Britain's Hidden Treasures
Great Britain's long history, influential culture and dramatic landscape make it one of the most popular tourist destinations in the world, visited by more than 25 million international tourist per year.
First-time visitors make a point of visiting places like Buckingham Palace, Stonehenge and Edinburgh Castle. But for savvy travelers who have already visited those popular tourist attractions, here are some of our favorite off the beaten track sights in Britain. These hidden gems may be less famous, but no less beautiful, and are experiences that will make you feel like a local.
Here are a few of our favorite insider places in the UK.
The Isle of Man's horse-drawn trams
It doesn't get more 'traditional Victorian seaside' than this. The Douglas Bay Horse Tramway has been catering to tourists since 1876, offering rides along a two-mile stretch of the town's promenade.
The trams and the horses that pull them, known as Trammers', are held in great affection by locals. The horses have a working life of 15 years, after which they spend their days at their very own retirement home, the Home of Rest for Old Horses. If you're interested in learning more about the history of the tramway and seeing the horses up close, free guided tours of the stables are offered.
For the ultimate experience, board the trams at one end of the promenade with an ice cream (or a stick of rock candy, if you want a true 19th-century experience) and admire the views out over the sea.
Featured tour: Vintage Railroads of the Isle of Man
Conwy Castle in North Wales
If you're looking for castles, Wales should be top of your destination list. And of all the incredible castles in Wales, Conwy Castle stands a head above the rest. According to CADW, the Welsh Historic Trust, "Conwy is by any standard one of the greatest fortresses of medieval Europe."
Constructed by King Edward I in 1283, Conwy took only four years to complete, but its well-preserved curtain wall and eight massive towers help the town maintain the medieval character that has been lost by other castle-towns over the years.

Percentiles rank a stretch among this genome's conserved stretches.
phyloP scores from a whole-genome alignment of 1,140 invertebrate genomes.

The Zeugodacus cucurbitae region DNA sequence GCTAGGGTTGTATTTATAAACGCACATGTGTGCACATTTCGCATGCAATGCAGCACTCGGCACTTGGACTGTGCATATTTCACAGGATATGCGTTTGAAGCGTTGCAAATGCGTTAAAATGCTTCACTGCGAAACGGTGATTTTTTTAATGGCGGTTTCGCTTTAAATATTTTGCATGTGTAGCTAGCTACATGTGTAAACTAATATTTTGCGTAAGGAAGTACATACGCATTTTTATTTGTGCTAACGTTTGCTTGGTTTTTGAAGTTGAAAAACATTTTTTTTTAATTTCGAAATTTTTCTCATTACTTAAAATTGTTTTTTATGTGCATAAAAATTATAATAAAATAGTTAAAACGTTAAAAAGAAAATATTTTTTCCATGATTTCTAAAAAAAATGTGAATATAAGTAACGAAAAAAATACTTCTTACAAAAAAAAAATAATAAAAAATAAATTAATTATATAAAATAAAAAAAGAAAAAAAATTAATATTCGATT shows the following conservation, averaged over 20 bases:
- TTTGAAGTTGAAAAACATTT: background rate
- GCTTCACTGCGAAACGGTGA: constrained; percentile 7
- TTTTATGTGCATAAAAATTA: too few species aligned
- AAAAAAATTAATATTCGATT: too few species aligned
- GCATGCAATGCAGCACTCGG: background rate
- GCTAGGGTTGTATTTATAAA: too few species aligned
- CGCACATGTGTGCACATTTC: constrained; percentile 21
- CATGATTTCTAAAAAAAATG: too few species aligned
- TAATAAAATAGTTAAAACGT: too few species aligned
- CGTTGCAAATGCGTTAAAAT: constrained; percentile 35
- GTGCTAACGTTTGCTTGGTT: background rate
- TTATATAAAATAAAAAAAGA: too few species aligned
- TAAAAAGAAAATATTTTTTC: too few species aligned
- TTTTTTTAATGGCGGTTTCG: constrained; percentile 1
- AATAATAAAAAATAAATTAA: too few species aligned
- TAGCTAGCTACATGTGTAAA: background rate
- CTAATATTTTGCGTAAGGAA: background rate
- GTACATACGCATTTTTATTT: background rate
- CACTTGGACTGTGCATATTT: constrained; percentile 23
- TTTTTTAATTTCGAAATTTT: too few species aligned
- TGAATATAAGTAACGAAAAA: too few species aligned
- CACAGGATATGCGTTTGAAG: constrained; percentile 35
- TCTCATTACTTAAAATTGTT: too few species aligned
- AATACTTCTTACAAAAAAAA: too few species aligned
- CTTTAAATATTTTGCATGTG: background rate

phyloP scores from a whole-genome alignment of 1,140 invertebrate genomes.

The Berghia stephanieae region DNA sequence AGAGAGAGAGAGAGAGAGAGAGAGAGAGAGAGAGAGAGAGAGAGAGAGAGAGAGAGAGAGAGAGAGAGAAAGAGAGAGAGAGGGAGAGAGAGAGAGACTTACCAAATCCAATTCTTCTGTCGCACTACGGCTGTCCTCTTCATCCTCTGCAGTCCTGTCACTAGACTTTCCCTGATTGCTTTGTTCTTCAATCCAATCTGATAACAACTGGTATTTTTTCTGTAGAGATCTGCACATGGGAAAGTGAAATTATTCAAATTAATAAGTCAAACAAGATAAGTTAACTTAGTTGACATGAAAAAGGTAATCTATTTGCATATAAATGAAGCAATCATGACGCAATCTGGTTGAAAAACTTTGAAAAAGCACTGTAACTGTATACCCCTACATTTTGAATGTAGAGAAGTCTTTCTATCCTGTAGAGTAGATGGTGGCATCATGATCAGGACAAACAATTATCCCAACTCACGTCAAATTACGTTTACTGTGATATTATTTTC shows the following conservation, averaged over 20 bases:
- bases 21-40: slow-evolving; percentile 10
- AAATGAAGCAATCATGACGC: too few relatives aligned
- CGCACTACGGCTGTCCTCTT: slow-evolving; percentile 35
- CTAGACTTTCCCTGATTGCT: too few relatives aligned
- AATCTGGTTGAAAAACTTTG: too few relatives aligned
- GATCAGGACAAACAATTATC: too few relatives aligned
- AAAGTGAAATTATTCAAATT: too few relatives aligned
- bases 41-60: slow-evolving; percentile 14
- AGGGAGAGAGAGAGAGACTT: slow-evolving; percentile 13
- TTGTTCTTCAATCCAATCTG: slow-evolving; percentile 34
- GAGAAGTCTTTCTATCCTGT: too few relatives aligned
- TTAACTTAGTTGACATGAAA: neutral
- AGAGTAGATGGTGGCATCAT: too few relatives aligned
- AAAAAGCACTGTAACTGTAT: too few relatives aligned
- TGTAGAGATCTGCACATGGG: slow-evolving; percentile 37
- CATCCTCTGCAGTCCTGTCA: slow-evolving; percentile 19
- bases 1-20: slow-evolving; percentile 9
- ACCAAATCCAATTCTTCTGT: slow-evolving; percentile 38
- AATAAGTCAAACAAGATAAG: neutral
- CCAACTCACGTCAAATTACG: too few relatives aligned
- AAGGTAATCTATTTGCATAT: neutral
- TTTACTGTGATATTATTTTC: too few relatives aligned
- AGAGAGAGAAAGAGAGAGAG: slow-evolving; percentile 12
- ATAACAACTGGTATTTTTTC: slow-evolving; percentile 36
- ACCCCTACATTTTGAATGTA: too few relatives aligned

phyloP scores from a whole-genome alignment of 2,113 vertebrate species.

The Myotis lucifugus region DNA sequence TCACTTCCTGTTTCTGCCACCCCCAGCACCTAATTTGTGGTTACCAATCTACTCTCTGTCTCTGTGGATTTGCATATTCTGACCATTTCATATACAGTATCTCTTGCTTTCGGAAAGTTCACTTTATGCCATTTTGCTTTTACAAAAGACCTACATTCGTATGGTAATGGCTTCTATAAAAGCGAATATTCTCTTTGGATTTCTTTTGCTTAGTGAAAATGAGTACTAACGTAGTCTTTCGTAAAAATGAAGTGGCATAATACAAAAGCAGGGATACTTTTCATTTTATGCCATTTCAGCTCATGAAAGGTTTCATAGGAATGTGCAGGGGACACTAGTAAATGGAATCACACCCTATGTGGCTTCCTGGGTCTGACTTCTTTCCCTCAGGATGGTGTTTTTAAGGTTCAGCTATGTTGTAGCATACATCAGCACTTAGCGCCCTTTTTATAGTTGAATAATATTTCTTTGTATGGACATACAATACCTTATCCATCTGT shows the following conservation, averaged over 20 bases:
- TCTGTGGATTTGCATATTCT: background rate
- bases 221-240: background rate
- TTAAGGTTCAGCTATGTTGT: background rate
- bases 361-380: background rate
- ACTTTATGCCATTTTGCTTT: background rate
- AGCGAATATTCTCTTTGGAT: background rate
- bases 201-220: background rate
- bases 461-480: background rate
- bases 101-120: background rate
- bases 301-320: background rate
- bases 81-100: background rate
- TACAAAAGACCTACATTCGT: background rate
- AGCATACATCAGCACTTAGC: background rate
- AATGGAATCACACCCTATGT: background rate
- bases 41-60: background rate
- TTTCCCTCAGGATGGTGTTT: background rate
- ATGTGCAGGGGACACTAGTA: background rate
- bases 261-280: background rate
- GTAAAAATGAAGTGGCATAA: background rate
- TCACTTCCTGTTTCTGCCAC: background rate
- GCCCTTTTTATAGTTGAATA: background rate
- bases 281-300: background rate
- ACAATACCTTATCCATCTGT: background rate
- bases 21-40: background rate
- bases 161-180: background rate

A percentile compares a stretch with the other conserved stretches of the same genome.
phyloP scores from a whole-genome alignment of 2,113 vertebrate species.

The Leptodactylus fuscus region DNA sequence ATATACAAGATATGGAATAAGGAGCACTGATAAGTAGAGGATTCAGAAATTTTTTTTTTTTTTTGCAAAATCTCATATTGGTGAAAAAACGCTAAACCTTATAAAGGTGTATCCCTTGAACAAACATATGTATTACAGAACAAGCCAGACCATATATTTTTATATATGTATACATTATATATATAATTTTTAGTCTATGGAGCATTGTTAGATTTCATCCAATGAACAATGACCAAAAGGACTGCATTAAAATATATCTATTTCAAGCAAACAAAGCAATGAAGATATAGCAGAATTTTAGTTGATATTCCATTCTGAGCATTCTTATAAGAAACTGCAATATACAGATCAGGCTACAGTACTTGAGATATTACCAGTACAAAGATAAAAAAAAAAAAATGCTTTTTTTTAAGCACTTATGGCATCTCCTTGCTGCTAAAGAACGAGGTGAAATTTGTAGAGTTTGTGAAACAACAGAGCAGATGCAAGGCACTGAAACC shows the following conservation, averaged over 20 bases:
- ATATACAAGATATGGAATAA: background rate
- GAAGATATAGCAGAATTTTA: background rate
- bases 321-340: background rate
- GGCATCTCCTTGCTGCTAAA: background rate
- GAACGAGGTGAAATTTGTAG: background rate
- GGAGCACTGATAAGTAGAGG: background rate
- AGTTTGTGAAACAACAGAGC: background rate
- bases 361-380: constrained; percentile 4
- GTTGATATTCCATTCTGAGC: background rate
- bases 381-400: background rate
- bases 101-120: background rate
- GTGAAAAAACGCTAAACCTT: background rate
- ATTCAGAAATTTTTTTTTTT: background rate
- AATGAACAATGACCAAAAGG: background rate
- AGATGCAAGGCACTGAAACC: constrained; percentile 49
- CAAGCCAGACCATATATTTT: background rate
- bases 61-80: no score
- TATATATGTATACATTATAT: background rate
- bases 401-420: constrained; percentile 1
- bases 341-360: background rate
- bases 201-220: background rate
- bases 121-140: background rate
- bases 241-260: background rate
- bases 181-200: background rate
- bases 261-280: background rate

A walk around the battlements is a must for views over the town, the harbor and the mountains of Snowdonia which loom in the distance.
Featured tour: Railroads & Castles of Wales
The Isle of Lindisfarne in Northumberland
Often known as 'Holy Island', Lindisfarne's association with Celtic Christianity goes back to the 7th century, when the Irish monk St Aiden arrived and founded a monastery.
The isle became an important center in the development of the faith in Britain, and it was here that the famous illustrated Lindisfarne Gospels were created. It was also one of the first sites attacked by Viking raiders, largely due to its remote location and the vast amount of gold and valuable artefacts on hand.
Visitors can learn all about Lindisfarne's fascinating history with visits to Lindisfarne Priory and Castle. The isle's sandy beaches and potential to spot seals, puffins or one of over 312 bird species make it popular with nature lovers as well.
Featured tour: Yorkshire & Northumberland
Tresco Abbey Gardens in the Scilly Isles
Built in the 19th century around the ruins of a Benedictine Abbey, this beautiful sub-tropical garden was originally a private garden. Due to an unusual microclimate, the Scilly Isles can sustain plant species that couldn't survive on the Cornish mainland. The Tresco Abbey Gardens take full advantage of this, offering 17 acres of subtropical plant species from all over the world.
The gardens also present a rare opportunity to catch sight of the red squirrel, a quintessentially British species that is also one of the most endangered. The mammal thrives in the gardens and makes an unusual but pleasant contrast with the exotic display of plant life from Brazil to New Zealand and Burma to South Africa.
Featured tour: The Isles of Scilly
The Butt of Lewis in the Outer Hebrides
To experience a sense of being at the end of the world, the wild and rugged Butt of Lewis is the place to go. Look north and there is nothing between you and the Arctic, look west and its open sea all the way to North America.
The most northerly point of the Western Isles, the area is in the Guinness Book of Records for being the windiest spot in the UK. Ruthless waves crash into jagged 80 ft cliffs, and a lighthouse provides the only evidence of human existence among the wild landscape. The Butt of Lewis also features some of the oldest rocks in Europe, formed during the Precambrian period over 3,000 million years ago.
Its remoteness means that the Butt of Lewis is a great place for spotting seabirds and there are plenty of scenic walks, which you can enjoy without bumping into a single soul. Alternatively, just sit and enjoy solitude while admiring the spectacular cliff architecture.
Featured tour: Western Highlands & Hebrides